Candidate Interview: Dervla McGaughey, VP Equality and Diversity

Interview conducted by Niall Coleman, features editor

Why do you want to run for the position of VP Equality and Diversity Officer?

I want to see the improvement of the ‘Mind Your Mood’ and ‘Are Ye Well?’ campaigns, because students suffering from mental health issues have, to this point, been quite neglected. I also want to bring more awareness to conditions such as schizophrenia and borderline personality disorder – the less ‘media-friendly’ ones – because they are equally as valid as the ‘safe’ ones. I myself suffer from severe anxiety, so I understand the difficulties these people face.

Another issue I wish to work towards is a campus-wide integration of students of all backgrounds, regardless of their religion, or where they are from. I want to see a Queen’s where everyone feels welcome. I would like to see a large event on campus celebrating equality and diversity, with a cooperation and input from a mixture of groups within the university.

The role of Equality and Diversity Officer fundamentally concerns representing marginalised groups. As a student, do you feel that you can relate to this aspect of the role?

I can definitely fit into this role. I am a member of the LGBT+ community, and I am part of the growing number of people that have suffered from mental health issues. I can never account for all groups; I can only empathise with them. It’s tough being a student, and to have this burden upon you when you are studying, and will surely have an impact upon your university experience.

During your time thus far as a QUB student, what aspects of campaigning and activism can you say you’ve been involved in?

Most recently I have been the person to start a petition against the DUP’s conscience clause. I have pushed this case on social media as much as I can, and I am now happy to say that the petition has 20,821 signatures. I’ve talked at meetings and protests across Northern Ireland – it was scary stuff! It has prompted me to become more outspoken on certain issues such as sexism and abortion. I regularly attend a transgender and gender-variant meet up group called Gender Jam. It’s a community scheme where people who identify as being outside of gender roles. There is not a lot of education about these concepts, and this is something reflected in my manifesto that I would like to see changed. We need to see these grassroots campaign go higher than that – we need to see our aims reach Stormont. Students need to become more politically engaged, as Equality and Diversity Officer I would very much like to see that!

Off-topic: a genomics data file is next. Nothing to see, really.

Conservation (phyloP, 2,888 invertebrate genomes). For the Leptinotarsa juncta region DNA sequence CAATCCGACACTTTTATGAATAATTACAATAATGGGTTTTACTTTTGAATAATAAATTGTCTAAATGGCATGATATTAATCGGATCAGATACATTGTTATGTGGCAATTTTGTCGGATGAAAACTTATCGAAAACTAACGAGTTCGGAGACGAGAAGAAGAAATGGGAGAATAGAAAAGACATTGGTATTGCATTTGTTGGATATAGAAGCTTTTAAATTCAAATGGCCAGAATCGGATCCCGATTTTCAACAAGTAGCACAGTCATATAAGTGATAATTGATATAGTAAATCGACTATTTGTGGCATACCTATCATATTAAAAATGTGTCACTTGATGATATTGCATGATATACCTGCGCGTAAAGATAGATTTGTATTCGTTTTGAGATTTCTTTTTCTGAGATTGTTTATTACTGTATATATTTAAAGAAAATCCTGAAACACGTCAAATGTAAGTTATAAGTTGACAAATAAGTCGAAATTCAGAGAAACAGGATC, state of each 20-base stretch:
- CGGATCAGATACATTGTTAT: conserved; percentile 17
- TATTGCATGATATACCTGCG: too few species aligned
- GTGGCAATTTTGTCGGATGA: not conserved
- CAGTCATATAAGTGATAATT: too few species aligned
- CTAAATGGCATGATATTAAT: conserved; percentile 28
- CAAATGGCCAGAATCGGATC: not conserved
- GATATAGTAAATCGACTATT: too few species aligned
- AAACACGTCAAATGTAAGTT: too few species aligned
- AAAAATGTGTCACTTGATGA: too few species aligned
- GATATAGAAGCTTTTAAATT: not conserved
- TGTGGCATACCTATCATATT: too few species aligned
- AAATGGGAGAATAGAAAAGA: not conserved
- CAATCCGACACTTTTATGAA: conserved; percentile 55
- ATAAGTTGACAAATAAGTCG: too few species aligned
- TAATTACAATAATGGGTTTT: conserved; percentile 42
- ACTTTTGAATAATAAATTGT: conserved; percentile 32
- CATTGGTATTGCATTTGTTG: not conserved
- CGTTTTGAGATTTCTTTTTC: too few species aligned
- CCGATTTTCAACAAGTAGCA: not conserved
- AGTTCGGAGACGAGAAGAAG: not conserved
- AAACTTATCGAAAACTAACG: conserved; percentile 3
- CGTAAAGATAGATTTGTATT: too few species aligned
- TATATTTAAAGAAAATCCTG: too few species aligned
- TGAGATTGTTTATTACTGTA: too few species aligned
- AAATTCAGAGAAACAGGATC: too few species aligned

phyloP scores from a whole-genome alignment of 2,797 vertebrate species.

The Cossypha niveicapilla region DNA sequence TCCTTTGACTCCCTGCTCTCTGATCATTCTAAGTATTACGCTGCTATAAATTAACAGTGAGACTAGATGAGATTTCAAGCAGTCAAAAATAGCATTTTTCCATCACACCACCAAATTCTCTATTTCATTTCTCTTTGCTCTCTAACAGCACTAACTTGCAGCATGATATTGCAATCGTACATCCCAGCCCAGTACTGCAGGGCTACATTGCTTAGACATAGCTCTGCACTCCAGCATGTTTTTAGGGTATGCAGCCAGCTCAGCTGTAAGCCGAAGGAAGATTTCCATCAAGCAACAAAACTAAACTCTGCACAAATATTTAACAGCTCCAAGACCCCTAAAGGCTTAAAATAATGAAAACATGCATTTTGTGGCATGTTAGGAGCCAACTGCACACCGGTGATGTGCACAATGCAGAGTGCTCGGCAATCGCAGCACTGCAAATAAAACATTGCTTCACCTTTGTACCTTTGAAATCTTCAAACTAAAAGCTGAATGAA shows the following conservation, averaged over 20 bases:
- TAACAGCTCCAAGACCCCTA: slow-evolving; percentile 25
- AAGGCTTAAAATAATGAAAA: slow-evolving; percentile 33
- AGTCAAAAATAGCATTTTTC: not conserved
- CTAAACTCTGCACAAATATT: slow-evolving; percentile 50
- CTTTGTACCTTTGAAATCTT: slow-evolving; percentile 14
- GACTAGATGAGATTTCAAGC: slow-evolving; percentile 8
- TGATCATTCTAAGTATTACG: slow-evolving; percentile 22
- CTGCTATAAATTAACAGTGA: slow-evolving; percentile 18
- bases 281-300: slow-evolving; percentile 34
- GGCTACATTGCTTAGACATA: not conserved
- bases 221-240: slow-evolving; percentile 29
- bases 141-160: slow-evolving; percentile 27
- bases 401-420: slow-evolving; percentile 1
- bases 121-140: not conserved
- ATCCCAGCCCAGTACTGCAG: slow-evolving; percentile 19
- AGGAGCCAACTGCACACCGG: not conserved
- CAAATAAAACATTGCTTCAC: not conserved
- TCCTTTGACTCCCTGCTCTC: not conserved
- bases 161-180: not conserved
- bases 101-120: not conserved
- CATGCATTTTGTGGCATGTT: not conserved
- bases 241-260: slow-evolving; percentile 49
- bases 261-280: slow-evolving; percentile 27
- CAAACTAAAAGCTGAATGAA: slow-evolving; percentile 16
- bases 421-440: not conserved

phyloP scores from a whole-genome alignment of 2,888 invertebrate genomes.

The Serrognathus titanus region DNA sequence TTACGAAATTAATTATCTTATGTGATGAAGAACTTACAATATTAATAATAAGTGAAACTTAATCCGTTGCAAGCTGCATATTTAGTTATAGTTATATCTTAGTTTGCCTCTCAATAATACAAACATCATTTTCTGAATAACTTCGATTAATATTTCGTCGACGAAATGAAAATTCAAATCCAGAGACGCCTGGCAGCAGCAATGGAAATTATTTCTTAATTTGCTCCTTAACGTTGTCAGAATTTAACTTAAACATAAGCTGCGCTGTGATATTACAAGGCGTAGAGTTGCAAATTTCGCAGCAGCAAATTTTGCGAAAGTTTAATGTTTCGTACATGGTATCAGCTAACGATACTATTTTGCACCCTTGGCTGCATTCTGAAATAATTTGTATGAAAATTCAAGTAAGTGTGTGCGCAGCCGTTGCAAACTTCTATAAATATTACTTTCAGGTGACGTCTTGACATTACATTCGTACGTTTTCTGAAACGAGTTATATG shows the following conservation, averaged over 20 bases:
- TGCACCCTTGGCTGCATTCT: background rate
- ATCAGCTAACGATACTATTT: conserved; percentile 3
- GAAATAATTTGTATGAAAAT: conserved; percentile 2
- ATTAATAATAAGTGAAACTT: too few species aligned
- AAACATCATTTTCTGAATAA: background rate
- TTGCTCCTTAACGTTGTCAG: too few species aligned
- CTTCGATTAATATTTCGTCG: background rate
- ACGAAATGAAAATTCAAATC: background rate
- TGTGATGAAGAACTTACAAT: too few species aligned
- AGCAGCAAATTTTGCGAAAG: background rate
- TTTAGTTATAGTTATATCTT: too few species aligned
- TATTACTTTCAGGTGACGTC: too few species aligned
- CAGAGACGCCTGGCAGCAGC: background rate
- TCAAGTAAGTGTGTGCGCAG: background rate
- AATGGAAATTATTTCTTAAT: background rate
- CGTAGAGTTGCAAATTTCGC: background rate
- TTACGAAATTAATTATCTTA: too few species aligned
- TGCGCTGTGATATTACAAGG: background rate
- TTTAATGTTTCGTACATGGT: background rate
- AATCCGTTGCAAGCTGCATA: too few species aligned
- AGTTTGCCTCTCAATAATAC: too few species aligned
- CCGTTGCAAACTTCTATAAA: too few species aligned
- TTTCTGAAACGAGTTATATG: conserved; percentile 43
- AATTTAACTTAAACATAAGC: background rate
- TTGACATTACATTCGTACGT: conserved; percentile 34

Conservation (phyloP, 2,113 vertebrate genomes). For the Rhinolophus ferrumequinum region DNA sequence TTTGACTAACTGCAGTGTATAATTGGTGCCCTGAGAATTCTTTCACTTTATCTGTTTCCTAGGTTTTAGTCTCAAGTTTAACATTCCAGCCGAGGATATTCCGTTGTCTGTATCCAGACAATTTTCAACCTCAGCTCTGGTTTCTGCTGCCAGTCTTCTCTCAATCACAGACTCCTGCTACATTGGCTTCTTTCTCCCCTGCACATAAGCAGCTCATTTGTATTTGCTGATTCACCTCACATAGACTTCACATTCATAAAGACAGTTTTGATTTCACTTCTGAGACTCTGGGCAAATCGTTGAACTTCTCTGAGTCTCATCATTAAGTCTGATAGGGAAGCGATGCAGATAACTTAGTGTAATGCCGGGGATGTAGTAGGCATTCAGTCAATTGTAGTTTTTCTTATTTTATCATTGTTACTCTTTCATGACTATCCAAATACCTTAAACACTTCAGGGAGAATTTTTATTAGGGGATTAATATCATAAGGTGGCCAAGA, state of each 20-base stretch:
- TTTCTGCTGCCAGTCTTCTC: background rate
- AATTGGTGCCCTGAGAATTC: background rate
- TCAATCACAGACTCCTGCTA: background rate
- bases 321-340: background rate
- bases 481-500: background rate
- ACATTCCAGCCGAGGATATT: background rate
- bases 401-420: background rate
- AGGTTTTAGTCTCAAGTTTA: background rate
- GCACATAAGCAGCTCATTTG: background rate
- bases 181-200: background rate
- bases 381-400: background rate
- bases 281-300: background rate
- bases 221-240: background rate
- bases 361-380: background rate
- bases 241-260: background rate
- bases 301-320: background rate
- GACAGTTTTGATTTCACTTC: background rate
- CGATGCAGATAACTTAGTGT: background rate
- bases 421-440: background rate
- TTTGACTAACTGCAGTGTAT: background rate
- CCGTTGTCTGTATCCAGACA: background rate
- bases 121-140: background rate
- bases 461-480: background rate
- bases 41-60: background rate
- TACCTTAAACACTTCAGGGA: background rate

Your manifesto states your intent to educate the student body on LGBTQIA issues and promotion of relative causes. How, in practice, do you intend to do this?

In working with the LGBT Society at QUB I hope to bring their issues into the limelight. The pride flag wasn’t even hanging from the Students’ Union in February, I was very disappointed by that! February is LGBT History Month, and there was no representation of this at Queens. University should be a place where you learn about different people,

and different cultures. We need to see this enacted in the Students’ Union! I want to promote ACE Awareness week, promoting awareness of people who do not feel assigned to any certain gender or sexuality – they feel like there is something deeply wrong with them, and we need to address this. I intend to campaign against the NI Blood Ban. We need to reduce stigma, and increase awareness.

Tell us about the ‘F-Word’ Campaign, and your desire to promote feminism & gender equality through that medium.

It is horrible to see how women are treated for simply wanting the same things that men have. You look at the satirical representations of feminists, and it is just so wrong. The name suits the campaign – today, people are more comfortable with saying “f***” than feminism. This is about reducing the unfair stigma feminism has placed upon it – we need to promote this ideology as a cross-gender concept. It is frankly ridiculous that we need to define someone as different for having a different set of organs – we need to address this issue at QUB.

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